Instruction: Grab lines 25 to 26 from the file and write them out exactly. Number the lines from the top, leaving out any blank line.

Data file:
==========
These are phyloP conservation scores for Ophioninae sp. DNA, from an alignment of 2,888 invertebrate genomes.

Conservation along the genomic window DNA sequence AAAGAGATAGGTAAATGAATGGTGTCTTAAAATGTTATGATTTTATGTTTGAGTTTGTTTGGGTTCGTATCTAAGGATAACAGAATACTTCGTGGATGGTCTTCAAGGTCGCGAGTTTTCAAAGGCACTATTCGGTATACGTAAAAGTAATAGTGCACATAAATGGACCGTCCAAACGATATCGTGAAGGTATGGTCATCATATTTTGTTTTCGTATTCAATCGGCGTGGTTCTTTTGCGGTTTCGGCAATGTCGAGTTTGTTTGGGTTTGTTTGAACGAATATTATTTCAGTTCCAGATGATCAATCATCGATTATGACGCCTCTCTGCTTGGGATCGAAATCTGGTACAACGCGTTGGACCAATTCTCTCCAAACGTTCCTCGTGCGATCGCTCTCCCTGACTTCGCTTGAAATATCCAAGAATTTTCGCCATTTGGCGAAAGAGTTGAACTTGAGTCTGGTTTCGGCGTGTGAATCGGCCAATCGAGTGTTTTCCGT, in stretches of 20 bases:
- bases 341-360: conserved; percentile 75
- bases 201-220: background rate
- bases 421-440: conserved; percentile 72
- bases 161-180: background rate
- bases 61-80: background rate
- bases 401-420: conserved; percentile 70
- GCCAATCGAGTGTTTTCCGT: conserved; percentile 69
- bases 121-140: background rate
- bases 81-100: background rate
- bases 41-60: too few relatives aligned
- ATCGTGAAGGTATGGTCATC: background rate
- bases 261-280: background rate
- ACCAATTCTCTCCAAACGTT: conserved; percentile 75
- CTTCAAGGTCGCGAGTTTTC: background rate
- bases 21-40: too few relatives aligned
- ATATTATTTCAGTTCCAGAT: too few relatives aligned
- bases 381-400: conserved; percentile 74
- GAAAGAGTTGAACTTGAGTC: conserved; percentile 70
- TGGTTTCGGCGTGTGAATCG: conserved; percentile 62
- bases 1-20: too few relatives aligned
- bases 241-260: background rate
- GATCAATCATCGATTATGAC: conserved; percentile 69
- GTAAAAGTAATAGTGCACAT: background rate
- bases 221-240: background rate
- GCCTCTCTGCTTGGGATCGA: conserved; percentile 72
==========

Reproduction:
- GTAAAAGTAATAGTGCACAT: background rate
- bases 221-240: background rate